In general during winter you want to avoid dairy because of the kapha qualities. However it is a good source of fat and protein. Avoid eating cold dairy, place it out on the counter 1-2 hours before eating.
Cow's Milk (warmed)
Goat's Milk (warmed)
Nuts & Seeds
A great source of protein, especially in the winter. According to Ayurveda, you should only have about a handful of nuts a day. In the winter time this can be increased.
Good for kapha and a great source of protein. Use warming spices, cook them thoroughly and add a dollop of ghee or other oil to pacify vata.
Lentils (brown and red)
Always try to use natural sweeteners when possible and use in moderation.
Honey (never cooked)
Typically all spices are good in the winter, especially warming spices like ginger, pepper, turmeric, cumin, cinnamon, and mustard seeds.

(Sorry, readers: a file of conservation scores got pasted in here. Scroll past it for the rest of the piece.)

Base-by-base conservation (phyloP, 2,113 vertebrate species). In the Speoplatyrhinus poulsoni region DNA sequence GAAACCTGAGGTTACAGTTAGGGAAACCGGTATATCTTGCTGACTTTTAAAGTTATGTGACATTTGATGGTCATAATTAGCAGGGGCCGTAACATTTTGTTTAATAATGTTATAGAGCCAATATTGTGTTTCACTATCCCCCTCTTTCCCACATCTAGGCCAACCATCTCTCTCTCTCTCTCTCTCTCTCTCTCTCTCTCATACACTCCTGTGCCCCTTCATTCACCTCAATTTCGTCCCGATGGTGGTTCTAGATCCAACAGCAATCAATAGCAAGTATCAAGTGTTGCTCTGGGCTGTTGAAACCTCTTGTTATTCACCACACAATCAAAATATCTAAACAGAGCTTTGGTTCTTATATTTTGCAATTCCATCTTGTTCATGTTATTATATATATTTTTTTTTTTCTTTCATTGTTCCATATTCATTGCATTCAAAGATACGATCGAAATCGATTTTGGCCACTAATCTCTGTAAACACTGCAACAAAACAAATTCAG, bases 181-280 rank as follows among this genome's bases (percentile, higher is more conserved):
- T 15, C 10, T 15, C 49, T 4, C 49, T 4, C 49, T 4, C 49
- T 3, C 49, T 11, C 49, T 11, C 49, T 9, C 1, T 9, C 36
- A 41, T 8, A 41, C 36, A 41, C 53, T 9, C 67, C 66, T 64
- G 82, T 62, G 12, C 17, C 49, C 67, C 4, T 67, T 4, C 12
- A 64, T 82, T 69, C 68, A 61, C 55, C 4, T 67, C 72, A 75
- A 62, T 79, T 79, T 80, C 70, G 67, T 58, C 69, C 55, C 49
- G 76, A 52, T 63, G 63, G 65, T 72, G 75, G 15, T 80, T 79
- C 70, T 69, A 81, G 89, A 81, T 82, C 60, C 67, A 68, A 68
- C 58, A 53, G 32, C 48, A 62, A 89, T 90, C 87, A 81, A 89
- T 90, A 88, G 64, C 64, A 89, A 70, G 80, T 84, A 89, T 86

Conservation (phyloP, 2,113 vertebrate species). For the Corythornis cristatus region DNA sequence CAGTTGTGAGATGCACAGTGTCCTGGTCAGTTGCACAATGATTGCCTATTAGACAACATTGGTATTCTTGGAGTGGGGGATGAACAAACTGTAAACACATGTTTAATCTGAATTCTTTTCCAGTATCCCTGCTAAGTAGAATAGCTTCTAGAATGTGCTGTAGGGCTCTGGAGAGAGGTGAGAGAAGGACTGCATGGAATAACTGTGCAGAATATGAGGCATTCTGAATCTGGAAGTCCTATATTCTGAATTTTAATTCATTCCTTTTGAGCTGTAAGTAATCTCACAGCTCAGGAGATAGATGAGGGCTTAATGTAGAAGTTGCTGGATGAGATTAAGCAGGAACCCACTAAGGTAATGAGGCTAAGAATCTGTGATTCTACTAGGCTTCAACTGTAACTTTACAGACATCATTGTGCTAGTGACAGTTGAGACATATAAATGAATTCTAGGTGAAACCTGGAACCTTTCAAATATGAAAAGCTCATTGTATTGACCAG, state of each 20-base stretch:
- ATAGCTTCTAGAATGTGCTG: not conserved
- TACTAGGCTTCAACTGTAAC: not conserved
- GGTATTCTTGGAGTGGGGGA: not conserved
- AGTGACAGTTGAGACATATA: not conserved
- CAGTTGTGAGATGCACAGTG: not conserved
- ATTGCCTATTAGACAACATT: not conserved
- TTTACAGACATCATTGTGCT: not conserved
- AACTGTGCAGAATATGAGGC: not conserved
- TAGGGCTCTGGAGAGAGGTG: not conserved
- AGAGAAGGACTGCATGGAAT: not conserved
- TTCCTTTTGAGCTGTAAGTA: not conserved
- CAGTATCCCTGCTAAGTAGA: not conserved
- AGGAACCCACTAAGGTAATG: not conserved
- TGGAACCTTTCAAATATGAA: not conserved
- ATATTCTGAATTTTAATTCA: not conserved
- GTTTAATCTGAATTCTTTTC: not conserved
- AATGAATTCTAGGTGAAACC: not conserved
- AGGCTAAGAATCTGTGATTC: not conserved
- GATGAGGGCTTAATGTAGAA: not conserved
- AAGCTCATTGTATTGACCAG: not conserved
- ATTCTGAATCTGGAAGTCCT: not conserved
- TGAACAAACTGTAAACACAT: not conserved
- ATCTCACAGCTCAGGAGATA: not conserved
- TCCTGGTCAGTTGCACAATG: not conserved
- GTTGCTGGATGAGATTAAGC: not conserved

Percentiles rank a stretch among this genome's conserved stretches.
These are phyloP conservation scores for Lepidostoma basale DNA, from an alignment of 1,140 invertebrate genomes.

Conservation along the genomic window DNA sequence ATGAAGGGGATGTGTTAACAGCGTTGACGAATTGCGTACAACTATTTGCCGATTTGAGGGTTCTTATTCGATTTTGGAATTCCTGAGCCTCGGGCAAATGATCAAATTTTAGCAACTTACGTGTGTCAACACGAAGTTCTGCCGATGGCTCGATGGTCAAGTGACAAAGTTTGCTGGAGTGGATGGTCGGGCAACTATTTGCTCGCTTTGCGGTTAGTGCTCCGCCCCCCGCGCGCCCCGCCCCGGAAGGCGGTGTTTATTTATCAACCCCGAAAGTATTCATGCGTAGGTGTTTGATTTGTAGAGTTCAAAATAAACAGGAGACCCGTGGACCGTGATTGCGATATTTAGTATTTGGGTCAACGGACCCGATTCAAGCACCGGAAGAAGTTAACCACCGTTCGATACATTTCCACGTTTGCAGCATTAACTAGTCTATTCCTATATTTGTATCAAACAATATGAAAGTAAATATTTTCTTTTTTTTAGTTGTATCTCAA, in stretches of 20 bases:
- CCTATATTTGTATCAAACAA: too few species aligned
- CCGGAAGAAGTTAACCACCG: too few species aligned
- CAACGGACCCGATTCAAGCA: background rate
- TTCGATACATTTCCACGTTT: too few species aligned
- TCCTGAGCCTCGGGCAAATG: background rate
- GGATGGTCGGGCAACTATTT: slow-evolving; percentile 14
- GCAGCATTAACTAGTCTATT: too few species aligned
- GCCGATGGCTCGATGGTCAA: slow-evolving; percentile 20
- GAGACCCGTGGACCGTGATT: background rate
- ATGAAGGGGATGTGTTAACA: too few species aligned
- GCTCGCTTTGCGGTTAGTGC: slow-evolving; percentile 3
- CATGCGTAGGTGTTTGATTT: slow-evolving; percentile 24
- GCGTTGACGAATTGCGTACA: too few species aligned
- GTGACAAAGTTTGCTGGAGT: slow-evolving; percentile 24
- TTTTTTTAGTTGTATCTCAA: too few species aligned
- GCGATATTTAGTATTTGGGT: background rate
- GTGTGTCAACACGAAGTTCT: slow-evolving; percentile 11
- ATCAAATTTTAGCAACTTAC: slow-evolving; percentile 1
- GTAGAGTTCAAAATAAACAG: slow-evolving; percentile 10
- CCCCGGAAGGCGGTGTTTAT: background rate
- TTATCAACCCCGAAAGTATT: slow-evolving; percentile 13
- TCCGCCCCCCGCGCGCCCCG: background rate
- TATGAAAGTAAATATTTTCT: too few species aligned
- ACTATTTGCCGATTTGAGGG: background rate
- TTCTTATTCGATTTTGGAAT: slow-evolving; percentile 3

Avoid cold and iced drinks. This is not the time of year for smoothies.
Warm or hot water (kapha can add lemon, vata can add ginger, pitta can add mint)
Black tea & coffee in moderation (good for balancing the sluggishness of kapha)
Red wine is actually recommended in Ayurveda during the winter because it’s heating, improves digestion and circulation (only 4 oz before or after dinner)
Winter Meal Suggestions
Breakfast: Spiced oatmeal, cornmeal, barley soup, kitchari / drink warming tea (dry ginger, cinnamon, clove - pinch)
Lunch: Kapha soothing & vata balancing – whole wheat bread, steamed or roasted vegetables, lentil or bean soup, plus add some extra healthy fat to the food (ghee, coconut oil, olive oil), if you eat meat have some turkey, chicken, fish or eggs
Snacks: Seasonal winter fruit that is pacifying in kapha and vata (pay attention to how you feel and what your constitution is – kapha predominant should avoid snaking)
Dinner: Typically you want to eat a lighter dinner and it can be similar to lunch foods. If your constitution is kapha or you feel heavy you can eat a lighter dinner or skip it all together. Vata should never skip a meal.